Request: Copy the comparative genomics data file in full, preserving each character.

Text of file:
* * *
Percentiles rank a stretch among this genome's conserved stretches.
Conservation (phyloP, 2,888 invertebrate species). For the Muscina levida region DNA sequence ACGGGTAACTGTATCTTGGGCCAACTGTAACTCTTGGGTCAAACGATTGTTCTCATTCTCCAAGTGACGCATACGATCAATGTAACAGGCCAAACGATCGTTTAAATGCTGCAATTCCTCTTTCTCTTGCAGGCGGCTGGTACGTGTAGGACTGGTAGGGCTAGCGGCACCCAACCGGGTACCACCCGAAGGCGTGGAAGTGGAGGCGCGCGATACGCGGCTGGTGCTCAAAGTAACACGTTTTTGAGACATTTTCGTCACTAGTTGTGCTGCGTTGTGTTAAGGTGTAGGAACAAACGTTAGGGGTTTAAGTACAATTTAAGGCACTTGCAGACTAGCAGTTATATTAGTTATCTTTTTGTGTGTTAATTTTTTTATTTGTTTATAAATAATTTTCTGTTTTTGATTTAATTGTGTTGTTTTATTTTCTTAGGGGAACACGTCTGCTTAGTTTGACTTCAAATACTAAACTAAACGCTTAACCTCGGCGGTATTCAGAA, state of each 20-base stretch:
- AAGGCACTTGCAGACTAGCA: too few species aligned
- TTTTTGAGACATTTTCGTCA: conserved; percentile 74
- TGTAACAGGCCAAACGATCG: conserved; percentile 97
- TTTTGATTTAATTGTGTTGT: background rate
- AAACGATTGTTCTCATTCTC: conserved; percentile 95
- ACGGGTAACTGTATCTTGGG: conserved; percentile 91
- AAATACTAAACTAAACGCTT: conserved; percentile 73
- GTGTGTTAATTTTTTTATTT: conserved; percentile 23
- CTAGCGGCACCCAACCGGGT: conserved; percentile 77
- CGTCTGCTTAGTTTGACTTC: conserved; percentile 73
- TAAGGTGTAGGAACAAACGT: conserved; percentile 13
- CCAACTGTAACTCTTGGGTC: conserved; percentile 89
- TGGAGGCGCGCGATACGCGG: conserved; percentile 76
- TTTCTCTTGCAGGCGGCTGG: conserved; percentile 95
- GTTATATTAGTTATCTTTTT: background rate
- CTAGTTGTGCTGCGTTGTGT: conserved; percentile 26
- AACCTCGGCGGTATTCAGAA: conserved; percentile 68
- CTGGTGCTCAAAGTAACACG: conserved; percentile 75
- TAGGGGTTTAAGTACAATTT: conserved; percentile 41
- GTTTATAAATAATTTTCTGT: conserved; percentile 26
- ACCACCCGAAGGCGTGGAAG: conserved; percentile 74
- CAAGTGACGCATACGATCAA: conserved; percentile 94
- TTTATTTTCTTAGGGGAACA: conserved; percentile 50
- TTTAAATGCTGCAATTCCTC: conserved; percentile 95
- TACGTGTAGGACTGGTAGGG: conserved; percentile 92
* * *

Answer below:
Percentiles rank a stretch among this genome's conserved stretches.
Conservation (phyloP, 2,888 invertebrate species). For the Muscina levida region DNA sequence ACGGGTAACTGTATCTTGGGCCAACTGTAACTCTTGGGTCAAACGATTGTTCTCATTCTCCAAGTGACGCATACGATCAATGTAACAGGCCAAACGATCGTTTAAATGCTGCAATTCCTCTTTCTCTTGCAGGCGGCTGGTACGTGTAGGACTGGTAGGGCTAGCGGCACCCAACCGGGTACCACCCGAAGGCGTGGAAGTGGAGGCGCGCGATACGCGGCTGGTGCTCAAAGTAACACGTTTTTGAGACATTTTCGTCACTAGTTGTGCTGCGTTGTGTTAAGGTGTAGGAACAAACGTTAGGGGTTTAAGTACAATTTAAGGCACTTGCAGACTAGCAGTTATATTAGTTATCTTTTTGTGTGTTAATTTTTTTATTTGTTTATAAATAATTTTCTGTTTTTGATTTAATTGTGTTGTTTTATTTTCTTAGGGGAACACGTCTGCTTAGTTTGACTTCAAATACTAAACTAAACGCTTAACCTCGGCGGTATTCAGAA, state of each 20-base stretch:
- AAGGCACTTGCAGACTAGCA: too few species aligned
- TTTTTGAGACATTTTCGTCA: conserved; percentile 74
- TGTAACAGGCCAAACGATCG: conserved; percentile 97
- TTTTGATTTAATTGTGTTGT: background rate
- AAACGATTGTTCTCATTCTC: conserved; percentile 95
- ACGGGTAACTGTATCTTGGG: conserved; percentile 91
- AAATACTAAACTAAACGCTT: conserved; percentile 73
- GTGTGTTAATTTTTTTATTT: conserved; percentile 23
- CTAGCGGCACCCAACCGGGT: conserved; percentile 77
- CGTCTGCTTAGTTTGACTTC: conserved; percentile 73
- TAAGGTGTAGGAACAAACGT: conserved; percentile 13
- CCAACTGTAACTCTTGGGTC: conserved; percentile 89
- TGGAGGCGCGCGATACGCGG: conserved; percentile 76
- TTTCTCTTGCAGGCGGCTGG: conserved; percentile 95
- GTTATATTAGTTATCTTTTT: background rate
- CTAGTTGTGCTGCGTTGTGT: conserved; percentile 26
- AACCTCGGCGGTATTCAGAA: conserved; percentile 68
- CTGGTGCTCAAAGTAACACG: conserved; percentile 75
- TAGGGGTTTAAGTACAATTT: conserved; percentile 41
- GTTTATAAATAATTTTCTGT: conserved; percentile 26
- ACCACCCGAAGGCGTGGAAG: conserved; percentile 74
- CAAGTGACGCATACGATCAA: conserved; percentile 94
- TTTATTTTCTTAGGGGAACA: conserved; percentile 50
- TTTAAATGCTGCAATTCCTC: conserved; percentile 95
- TACGTGTAGGACTGGTAGGG: conserved; percentile 92